[December 6, 2009] Last Sunday we reflected on the opening words of the Gospel according to Mark. Mark spoke of the ministry of John the Baptist as “the beginning of the Gospel of Jesus Christ.” This was foreknown, Mark says, by the prophets who spoke concerning the coming of God.
This morning we want to consider the opening words of the Gospel according to John, especially verses 1-10 (the prologue consists of verses 1-18 but we are only considering the first ten verses). John’s gospel is about Jesus and, like Mark, he starts the story of Jesus with John the Baptist. But while Mark starts with a quote from Isaiah about the coming of God, John’s whole gospel is devoted to this theme—that Jesus is the coming of God and what this means.
Contained within the gospel are two series of “I am” sayings, each consisting of seven sayings. (In Greek the pronoun is implied in the form of the verb and is usually added only for emphasis. When Jesus says, “I am,” the “I” is emphatic. This particular form of words occurs on the lips of only one other person in the gospel, the blind man whom Jesus healed (9:9). One series consists of “I am” plus a noun: the bread of life, the light of the world, the gate of the sheep, the good shepherd, the resurrection and the life, the way and the truth and the life, and the true vine (6:35, 41, 48; 8:12; 10:7, 9; 10:11, 14; 11:25; 14:6; and 15:1). In these Jesus describes Himself as the One who gives salvation. In the other series, “I am” is not followed by a predicate. Jesus simply identifies Himself as “I am.” We call these the absolute “I am” sayings (4:26; 6:20; 8:24; 8:28; 8:58; 13:19; 18:5, 6, 8). Translations usually render these as “I am He,” supplying the predicate in order to give it an ordinary meaning. The casual reader of Greek might at first give it this meaning, but after chapter 8 the significance of the “I am” statements becomes unavoidable.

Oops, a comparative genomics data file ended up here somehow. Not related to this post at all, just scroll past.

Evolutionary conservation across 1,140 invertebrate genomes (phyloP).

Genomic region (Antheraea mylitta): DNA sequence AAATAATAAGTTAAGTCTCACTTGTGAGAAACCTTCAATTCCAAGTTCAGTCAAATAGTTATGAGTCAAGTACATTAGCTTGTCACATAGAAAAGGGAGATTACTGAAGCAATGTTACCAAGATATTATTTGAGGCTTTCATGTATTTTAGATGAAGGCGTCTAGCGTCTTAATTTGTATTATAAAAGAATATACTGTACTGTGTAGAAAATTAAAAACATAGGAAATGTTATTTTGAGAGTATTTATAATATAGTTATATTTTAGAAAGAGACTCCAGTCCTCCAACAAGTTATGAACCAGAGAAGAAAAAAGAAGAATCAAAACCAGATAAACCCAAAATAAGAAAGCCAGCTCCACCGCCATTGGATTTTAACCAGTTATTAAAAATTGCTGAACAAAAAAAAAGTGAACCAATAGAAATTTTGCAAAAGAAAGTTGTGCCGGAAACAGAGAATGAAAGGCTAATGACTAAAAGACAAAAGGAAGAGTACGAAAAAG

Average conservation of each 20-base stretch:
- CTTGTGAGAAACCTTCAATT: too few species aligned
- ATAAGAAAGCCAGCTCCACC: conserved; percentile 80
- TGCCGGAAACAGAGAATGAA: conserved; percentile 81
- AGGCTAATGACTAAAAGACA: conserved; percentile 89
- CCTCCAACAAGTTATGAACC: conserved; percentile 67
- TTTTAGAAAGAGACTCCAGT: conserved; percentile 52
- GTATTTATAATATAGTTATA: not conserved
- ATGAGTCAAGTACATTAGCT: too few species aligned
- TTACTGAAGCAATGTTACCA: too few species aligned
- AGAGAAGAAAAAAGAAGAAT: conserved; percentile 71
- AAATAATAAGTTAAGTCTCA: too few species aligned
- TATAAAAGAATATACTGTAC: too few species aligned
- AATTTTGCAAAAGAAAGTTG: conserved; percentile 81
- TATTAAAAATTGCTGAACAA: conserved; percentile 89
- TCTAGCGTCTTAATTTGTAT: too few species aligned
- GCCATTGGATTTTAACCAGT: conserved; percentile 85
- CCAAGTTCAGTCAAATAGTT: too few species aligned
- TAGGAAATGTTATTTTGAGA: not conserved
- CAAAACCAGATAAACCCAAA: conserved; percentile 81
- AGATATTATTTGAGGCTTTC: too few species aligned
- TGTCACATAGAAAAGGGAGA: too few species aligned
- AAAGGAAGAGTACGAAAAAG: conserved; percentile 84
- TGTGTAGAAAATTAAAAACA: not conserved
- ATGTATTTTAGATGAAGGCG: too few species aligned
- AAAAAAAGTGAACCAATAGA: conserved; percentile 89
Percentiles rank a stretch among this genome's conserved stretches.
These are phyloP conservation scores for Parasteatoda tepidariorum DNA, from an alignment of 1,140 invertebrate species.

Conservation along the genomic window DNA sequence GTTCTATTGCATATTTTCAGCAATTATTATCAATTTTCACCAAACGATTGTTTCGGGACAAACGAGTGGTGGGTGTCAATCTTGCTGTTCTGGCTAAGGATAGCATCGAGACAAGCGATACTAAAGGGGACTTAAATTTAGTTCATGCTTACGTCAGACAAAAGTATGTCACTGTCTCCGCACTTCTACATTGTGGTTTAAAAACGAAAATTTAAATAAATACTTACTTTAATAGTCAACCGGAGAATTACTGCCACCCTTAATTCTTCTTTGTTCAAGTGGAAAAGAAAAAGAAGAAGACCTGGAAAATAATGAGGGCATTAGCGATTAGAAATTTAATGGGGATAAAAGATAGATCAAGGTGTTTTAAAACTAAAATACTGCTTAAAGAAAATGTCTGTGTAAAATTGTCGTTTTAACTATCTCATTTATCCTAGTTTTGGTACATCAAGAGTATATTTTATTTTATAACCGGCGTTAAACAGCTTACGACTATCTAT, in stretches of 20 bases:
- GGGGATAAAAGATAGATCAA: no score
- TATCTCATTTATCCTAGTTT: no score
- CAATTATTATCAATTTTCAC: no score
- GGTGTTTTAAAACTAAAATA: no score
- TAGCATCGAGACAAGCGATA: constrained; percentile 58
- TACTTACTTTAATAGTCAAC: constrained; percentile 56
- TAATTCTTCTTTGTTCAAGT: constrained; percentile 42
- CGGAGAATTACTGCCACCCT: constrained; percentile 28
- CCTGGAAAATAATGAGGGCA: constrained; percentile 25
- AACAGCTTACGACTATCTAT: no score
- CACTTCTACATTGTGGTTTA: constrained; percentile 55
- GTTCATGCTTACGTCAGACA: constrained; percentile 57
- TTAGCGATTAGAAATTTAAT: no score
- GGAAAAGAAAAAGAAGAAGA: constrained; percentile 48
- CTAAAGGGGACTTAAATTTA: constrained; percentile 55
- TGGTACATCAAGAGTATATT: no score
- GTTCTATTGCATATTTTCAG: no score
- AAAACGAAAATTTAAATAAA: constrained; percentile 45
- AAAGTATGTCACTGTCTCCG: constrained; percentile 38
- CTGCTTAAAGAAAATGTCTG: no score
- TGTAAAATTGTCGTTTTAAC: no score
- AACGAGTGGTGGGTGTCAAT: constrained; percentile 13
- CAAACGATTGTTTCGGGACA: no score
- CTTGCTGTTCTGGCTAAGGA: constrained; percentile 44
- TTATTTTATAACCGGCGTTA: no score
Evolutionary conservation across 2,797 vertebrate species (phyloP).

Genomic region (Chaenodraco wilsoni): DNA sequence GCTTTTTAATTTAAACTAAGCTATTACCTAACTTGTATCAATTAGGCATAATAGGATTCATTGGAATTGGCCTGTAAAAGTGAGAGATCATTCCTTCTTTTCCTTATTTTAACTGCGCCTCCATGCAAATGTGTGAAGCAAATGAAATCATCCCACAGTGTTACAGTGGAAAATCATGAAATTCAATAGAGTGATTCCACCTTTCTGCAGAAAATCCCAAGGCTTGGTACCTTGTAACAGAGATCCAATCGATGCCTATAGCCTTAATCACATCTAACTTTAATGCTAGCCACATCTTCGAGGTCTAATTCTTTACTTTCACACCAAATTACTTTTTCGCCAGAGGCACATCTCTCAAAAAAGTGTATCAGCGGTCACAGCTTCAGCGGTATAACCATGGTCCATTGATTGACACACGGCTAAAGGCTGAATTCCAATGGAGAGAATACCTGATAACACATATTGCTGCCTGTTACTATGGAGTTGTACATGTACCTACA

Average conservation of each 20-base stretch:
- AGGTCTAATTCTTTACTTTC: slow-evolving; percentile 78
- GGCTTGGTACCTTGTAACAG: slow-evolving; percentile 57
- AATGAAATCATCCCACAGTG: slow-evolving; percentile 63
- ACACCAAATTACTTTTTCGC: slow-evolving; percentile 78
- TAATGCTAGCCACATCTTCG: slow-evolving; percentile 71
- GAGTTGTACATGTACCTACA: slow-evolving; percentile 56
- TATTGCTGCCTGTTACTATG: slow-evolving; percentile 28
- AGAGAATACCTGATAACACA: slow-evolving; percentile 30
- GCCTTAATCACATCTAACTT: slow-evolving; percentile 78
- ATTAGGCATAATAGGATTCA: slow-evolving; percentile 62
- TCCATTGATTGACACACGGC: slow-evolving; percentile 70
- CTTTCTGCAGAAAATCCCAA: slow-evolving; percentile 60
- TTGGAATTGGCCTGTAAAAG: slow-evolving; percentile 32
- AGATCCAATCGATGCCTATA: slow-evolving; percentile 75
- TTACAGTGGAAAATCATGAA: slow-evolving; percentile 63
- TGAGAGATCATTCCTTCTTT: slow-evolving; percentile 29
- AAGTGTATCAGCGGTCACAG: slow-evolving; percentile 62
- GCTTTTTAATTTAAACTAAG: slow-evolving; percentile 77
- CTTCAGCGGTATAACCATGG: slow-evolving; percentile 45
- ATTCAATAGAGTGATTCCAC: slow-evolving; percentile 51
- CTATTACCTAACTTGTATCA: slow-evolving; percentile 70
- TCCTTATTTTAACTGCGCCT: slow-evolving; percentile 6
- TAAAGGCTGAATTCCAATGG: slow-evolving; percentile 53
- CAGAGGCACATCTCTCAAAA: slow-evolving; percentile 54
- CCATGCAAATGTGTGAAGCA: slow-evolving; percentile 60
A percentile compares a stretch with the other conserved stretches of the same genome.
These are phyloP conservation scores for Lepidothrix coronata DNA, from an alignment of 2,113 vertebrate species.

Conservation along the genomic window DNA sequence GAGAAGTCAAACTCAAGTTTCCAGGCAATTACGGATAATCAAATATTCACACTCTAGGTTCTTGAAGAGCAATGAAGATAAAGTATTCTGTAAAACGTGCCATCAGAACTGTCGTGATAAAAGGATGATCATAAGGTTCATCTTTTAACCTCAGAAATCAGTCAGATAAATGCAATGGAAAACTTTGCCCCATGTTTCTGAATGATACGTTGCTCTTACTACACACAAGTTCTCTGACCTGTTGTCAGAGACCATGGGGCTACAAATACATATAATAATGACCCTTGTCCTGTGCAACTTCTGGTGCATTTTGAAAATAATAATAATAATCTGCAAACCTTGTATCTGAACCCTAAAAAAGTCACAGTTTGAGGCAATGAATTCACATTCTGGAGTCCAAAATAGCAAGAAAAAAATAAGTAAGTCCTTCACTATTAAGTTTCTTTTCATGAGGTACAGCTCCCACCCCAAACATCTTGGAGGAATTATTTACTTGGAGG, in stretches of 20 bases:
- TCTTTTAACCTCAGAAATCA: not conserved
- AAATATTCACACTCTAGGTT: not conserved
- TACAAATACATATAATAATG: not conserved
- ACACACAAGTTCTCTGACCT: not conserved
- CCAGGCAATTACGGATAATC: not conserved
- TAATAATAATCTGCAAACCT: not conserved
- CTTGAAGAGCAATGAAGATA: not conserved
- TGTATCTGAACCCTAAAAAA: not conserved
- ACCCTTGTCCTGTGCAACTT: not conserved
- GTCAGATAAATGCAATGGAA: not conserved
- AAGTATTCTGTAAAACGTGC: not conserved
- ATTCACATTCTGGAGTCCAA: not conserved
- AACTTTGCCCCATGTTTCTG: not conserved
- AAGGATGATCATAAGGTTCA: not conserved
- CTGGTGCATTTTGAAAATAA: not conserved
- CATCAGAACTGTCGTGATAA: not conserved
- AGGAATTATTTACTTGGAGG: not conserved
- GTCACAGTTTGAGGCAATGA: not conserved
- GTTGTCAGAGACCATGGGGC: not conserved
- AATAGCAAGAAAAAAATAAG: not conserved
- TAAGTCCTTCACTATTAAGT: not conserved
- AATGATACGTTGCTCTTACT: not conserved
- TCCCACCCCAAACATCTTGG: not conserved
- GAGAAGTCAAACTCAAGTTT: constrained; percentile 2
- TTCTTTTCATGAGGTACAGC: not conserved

One explanation of this saying is that Jesus was alluding to the Hebrew of Exodus 3:14 where God identifies Himself as “I am.” The other more probable explanation is that these sayings allude to the Greek translation of Deuteronomy 32:39; Isaiah 41:4; 43:10, 25; 45:18; 46:4; 51:12, which occur seven times in the Greek Old Testament. (The Hebrew words that this translates also occur seven times in the Hebrew Old Testament: Deuteronomy 32:39; Isaiah 41:4; 43:10, 13; 46:4; 48:12; 52:6. The emphatic form occurs twice more in Isaiah 43:25; 51:12 corresponding to the last of Jesus’ sayings in John 18 which was repeated twice).
The first of these sayings, Deuteronomy 32:39, says, “Behold I, even I am He; there is no god beside me.” This series of declarations in the Old Testament are some of the most emphatic statements in the Bible that declare that YHWH (Jehovah) is the one and only God. Jesus uses the words, “I am,” to declare that He not only is sent by God but is in the fullest sense the one God. He is identical with the unique exclusive oneness of God.
“In the beginning was the Word” (John 1:1-2)
John prepares us for “this One” with the opening words of his gospel. The obvious question we might have is this: How is Jesus both identical with God in God’s oneness and yet is face-to-face with God and sent by God?
Literally the opening words are: “In the beginning was the Word, and the Word was toward God, and God was the Word. This One was in the beginning toward God.” “In the beginning” refers not to the beginning of creation but “prior” to that (although of course, nothing can be prior to time). In other words, “in the beginning” refers to the eternity out of which time and creation came into being. Before God spoke creation into being, there was the Word. The Word is that which God speaks even prior to God speaking it. It is what is “inside” God, so to speak, God’s “mind”; really, God’s essence.